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present edition, but to a greater extent, and with increased distinctness. To avoid the confused appearance produced by the lines being scattered irregularly over the page, as in previous texts of the 'Elements' on this plan, the lines have been printed so as to commence uniformly from the side of the page. Every conclusion is what printers technically term 'indented,' and the applicable part of it—that is, the part made use of or referred to in the subsequent reasoning-is, to mark its importance, printed in italics; the final conclusion, and the thing to be proved or to be done, standing out prominently from the rest of the page in bold 'Clarendon' type, so as to keep constantly before the eye the object towards which the whole process of the reasoning is directed.
The notes appended to the text are necessarily brief, but it is hoped that they will be found to touch upon most of the points of interest connected with the definitions and propositions. The notes are followed by a classified index of the propositions of each Book, in which all the theorems relating to the same subject are, for the convenience of reference and comparison, collected in one view.
In the Appendix the enunciations and corollaries, together with questions on the definitions, axioms, &c. of each Book are printed separately, to assist teachers in reviewing their classes, and to aid the student in the work of self-examination. Algebraical and arithmetical solutions of the propositions of the Second and Fifth Books have also been given, and to the whole is appended a large collection of geometrical exercises for solution. For the convenience of those using other editions of Euclid,' the Appendix has been published in a separate form.
A. K. ISBISTER.
LONDON : January 3, 1865.
ELEMENTS OF EUCLID.
I. A POINT is that which hath no parts, or which hath no magnitude.
II. A line is length without breadth.
III. The extremities of a line are points.
VII. A plane superficies is that in which any two points being taken, the straight line between them lies wholly in that superficies.
VIII. A plane angle is the inclination of two lines to one another in a plane, which meet together, but are not in the same direction.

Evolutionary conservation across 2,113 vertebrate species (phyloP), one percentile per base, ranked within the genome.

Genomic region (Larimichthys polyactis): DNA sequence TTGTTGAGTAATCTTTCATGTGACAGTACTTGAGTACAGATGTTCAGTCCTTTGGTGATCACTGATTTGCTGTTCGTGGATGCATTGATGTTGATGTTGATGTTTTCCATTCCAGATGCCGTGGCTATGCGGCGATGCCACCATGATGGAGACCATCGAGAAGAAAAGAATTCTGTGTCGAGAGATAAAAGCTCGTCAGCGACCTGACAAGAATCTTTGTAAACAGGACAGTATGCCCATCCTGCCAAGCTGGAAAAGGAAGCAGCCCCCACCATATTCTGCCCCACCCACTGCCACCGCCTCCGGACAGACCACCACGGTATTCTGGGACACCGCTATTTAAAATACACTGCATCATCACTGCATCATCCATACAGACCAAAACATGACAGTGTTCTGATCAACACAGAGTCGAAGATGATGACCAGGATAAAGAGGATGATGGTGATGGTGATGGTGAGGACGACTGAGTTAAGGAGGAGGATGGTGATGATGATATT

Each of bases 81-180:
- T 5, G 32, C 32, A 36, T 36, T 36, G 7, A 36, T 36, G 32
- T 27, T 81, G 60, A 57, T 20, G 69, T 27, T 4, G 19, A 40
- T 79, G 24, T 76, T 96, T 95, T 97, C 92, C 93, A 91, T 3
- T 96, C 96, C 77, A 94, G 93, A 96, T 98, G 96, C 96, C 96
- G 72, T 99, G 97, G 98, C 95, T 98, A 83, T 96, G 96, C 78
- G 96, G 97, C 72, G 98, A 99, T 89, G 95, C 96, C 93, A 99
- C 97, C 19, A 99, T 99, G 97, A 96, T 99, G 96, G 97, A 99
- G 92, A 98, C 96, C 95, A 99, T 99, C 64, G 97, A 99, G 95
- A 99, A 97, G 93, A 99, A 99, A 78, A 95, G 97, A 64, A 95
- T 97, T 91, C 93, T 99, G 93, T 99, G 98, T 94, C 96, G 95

IX, A plane rectilineal angle is the inclination of two straight lines to one another, which meet together, but are not in the same straight line.
N.B. - When several angles are at one point B, any one of them is expressed by three letters, of which the letter that is at the vertex of the angle, that is, at the point in which the straight lines containing the angle meet one another, is put between the other two letters, and one of these two is somewhere upon one of those straight lines, and the other upon the other line: Thus the angle which is contained by the straight lines, AB, CB, is named the angle ABC, or CBA ; that which is contained by AB, DB, is named the angle ABD, or DBA; and that which is contained by DB, CB, is called the angle DBC, or CBD; but, if there be only one angle at a point, it may be expressed by a letter placed at that point: as the angle at E.
X. When a straight line standing on another straight line makes the adjacent angles equal to one another, each of the angles is called a right angle; and the straight line which stands on the other is called a perpendicular to it.
An obtuse angle is that which is greater than a right angle.
An acute angle is that which is less than a right. angle.
XV. A circle is a plane figure contained by one line, which is called the circumference, and is such that all straight lines drawn from a certain point within the figure to the circumference are equal to one another.
A diameter of a circle is a straight line drawn through the centre, and terminated both ways by the circumference.
XVIII. A semicircle is the figure contained by a diameter and the part of the circumference cut off by the diameter.
XIX. A segment of a circle is the figure contained by a straight line, and the circumference it cuts off.
XX. Rectilineal figures are those which are contained by straight lines.
XXII. Quadrilateral, by four straight lines.
XXIII. Multilateral figures, or polygons, by more than four straight lines.
Of three-sided figures, an equilateral triangle is that wbich has three equal sides.
An isosceles triangle, is that which has only two sides equal.
A scalene triangle, is that which has three unequal sides.
A right-angled triangle, is that which has a right angle.
An obtuse-angled triangle, is that which has an obtuse angle.
An acute-angled triangle, is that which has three acute angles.